Episteme 12 (1):29-51 (2015)

Andrew Peet
University of Leeds
I outline what I call the ‘deniability problem’, explain why it is problematic, and identify the range of utterances to which it applies (using religious discourse as an example). The problem is as follows: To assign content to many utterances audiences must rely on their contextual knowledge. This generates a lot of scope for error. Thus, speakers are able to make assertions and deny responsibility for the proposition asserted, claiming that the audience made a mistake. I outline the problem (a limited version of which Fricker 2012 discusses), before explaining why it is problematic. Firstly it blocks testimonial knowledge according to assurance views. Secondly it prevents epistemic buck passing (the importance of which is emphasized by Goldberg 2006 and McMyler 2013). Finally, it removes a key disincentive to dishonesty. The recent literature on context sensitivity (particularly Cappelen and Lepore 2004) seems to entail that the problem applies to a very wide range of utterances. I consider a series of responses which fail to provide a solution, but which help us narrow down the scope of the problem.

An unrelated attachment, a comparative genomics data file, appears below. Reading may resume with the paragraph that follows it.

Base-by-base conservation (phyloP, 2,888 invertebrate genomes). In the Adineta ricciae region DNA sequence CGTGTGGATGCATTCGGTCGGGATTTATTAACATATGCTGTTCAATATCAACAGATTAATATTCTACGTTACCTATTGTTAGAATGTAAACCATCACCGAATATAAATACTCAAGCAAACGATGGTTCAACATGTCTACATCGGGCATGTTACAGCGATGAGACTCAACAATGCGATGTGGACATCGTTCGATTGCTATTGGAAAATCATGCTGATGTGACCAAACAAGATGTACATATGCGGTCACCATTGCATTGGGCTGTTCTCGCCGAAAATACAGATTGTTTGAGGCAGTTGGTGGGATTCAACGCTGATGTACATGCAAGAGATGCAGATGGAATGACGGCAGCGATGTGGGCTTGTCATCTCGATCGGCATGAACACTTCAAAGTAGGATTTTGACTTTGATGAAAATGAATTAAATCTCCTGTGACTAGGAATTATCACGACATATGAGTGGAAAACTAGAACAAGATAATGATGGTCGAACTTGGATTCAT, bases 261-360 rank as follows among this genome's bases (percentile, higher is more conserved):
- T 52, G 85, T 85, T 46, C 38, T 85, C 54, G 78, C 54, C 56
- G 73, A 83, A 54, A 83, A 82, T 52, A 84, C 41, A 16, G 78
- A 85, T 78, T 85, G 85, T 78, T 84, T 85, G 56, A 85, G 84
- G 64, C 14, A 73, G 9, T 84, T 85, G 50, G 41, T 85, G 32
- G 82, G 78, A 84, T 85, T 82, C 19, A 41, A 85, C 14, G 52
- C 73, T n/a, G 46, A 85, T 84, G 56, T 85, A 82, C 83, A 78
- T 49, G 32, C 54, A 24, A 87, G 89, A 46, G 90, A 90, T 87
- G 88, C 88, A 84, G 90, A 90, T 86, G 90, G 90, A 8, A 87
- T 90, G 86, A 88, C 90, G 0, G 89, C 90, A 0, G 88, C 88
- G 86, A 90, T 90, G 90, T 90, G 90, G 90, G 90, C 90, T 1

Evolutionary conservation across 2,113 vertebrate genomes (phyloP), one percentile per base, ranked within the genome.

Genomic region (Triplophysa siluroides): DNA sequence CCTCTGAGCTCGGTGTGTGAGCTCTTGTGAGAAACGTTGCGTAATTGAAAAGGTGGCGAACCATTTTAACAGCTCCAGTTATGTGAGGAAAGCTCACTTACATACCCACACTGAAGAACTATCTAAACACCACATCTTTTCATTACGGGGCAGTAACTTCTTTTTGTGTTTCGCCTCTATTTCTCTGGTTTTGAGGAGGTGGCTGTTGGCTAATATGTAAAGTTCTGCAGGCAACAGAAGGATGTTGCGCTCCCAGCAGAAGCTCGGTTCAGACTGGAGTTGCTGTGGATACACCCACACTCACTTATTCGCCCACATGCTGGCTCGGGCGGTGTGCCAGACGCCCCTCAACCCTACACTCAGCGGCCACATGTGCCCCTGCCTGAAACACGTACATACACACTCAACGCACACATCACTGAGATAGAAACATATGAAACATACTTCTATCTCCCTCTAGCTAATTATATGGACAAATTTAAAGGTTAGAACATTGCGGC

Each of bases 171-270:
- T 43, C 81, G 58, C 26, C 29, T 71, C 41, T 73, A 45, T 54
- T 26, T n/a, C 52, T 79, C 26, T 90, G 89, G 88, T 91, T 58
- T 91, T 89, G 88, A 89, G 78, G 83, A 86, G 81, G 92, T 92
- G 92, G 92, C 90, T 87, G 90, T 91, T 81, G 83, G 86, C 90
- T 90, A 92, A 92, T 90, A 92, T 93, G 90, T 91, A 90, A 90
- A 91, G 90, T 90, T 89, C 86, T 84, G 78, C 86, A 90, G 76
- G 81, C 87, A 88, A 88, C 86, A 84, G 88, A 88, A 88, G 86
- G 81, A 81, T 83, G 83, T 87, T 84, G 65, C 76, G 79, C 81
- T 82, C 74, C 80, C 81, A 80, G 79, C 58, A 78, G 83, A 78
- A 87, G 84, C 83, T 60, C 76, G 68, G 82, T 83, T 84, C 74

Keywords Testimony  Pragmatics  What is Said  Communication  Assurance  Speaker Commitments
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DOI 10.1017/epi.2014.31
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References found in this work BETA

Literal Meaning.François Recanati - 2002 - Cambridge University Press.
Reference and Reflexivity.John Perry - 2001 - Center for the Study of Language and Inf.

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Citations of this work BETA

Assertion.Peter Pagin - 2015 - Stanford Encyclopedia of Philosophy.
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Sneaky Assertions.Manuel García-Carpintero - 2018 - Philosophical Perspectives 32 (1):188-218.
Relativism, Disagreement and Testimony.Alexander Dinges - 2017 - Pacific Philosophical Quarterly 98 (S1):497-519.

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